About APsyA

Asian Psychological Association (APsyA) Declared at “The Congress of Asian Psychologists” In Jakarta, August 16, 2005

Psychology was introduced to Asian universities at least a half century after Wilhelm Wundt in Germany (or according to American version by William James in the USA) founded it in the year of 1879. Since then, teachings, researches and the application of psychology in Asia, are based almost entirely on the western paradigms. However, evidently some of the theories, methodologies and techniques, which mostly have been developed referring to the western scientific investigations, are not appropriate comprehend the Asia minds.

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Why Asia?

  • + The experience of Asian psychologists reveals that many Western theories are not always applicable in Asia.
  • + So far Asian psychologists are too dependent to the Western psychological schools, organizations and journals.
  • + It is the time now to develop Asian psychological paradigm, because Asian psychology should be developed in its own land, based on its own resources, which is in Asia.

Other practical reasons

  • + Local conventions enable more local psychologists to participate.
  • + Asian journals/publications give more opportunities for Asian psychologists to go international.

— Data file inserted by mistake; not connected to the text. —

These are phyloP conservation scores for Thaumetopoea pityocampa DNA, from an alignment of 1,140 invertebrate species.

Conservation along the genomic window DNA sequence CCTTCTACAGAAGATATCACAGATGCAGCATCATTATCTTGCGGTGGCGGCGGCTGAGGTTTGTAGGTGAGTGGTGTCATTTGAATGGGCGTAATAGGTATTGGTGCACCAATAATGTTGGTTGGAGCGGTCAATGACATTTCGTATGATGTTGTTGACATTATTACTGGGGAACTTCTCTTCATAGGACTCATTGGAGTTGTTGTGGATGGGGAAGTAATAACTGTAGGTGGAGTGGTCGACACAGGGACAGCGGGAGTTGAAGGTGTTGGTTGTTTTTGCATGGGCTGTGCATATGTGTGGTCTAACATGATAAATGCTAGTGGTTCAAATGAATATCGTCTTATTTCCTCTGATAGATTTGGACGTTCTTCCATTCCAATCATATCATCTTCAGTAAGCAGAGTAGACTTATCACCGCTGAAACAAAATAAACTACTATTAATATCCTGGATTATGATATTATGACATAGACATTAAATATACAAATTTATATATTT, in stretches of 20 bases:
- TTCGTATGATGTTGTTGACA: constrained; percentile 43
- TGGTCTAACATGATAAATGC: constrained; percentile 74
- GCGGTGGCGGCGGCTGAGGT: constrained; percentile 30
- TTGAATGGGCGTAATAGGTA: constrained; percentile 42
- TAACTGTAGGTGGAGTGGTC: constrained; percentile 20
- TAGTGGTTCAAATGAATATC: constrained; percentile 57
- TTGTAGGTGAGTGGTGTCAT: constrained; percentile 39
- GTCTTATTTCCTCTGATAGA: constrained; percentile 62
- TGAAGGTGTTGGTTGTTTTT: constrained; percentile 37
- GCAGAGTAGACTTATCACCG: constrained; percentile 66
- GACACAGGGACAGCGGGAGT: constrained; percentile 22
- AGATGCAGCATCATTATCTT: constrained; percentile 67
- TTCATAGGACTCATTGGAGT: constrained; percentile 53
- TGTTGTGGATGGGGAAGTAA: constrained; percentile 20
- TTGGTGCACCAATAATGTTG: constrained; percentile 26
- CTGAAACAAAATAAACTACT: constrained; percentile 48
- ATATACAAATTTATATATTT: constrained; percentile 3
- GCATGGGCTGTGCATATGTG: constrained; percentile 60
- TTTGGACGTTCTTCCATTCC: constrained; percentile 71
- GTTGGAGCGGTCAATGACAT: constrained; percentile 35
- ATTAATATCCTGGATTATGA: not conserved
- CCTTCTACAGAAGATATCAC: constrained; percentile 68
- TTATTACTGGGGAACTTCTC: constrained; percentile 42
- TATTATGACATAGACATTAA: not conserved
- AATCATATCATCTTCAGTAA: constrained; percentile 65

• + It is easier for Western psychologists to look for references on Asian psychology.
  • + Asians need more reasonable membership fee.

Name of Organization

Asian Psychological Association (APsyA)

What is Asia?

Asia in our understanding is a geographical concept, not an ideological, nor school of theory.

Vision and Mission

APsyA’s mission is to advance psychology and the application of its scientific findings throughout Asia. To this end APsyA seeks to strengthen regional and international bonds between psychologists and to promote and to facilitate channels of communication between individual psychologists.

Goals of the Board of Directors

  • + By Laws
  • +Election of officers
  • +Membership recruitment
  • +Determine membership fee
  • +An Asian Psychology Journal
  • +Networking with international organizations, i.e. ICP (International Council of Psychologist), IAAP.

APsyA and IAAP

The actualization of APsyA didn’t start until 2003 and 2004, when it was discussed seriously in ICP BOD meetings in Toronto and Beijing, and finally confirmed in 2005 meeting, where Ray Fowler, an ICP fellow who is also a Board member of IAAP (International Association of Applied Psychology) offered a proposal, which enable APsyA to affiliate with IAAP. In November of the same year, some Asian psychologists in a convention held in Jakarta declared APsyA. It was reported back to Mike Knowles and Ray Fowler (now President and President Elect) of IAAP in the convention of Asian applied psychology in Bangkok, and finally APsyA was confirmed as an IAAP affiliate in its convention in Athens. Both events are in 2006.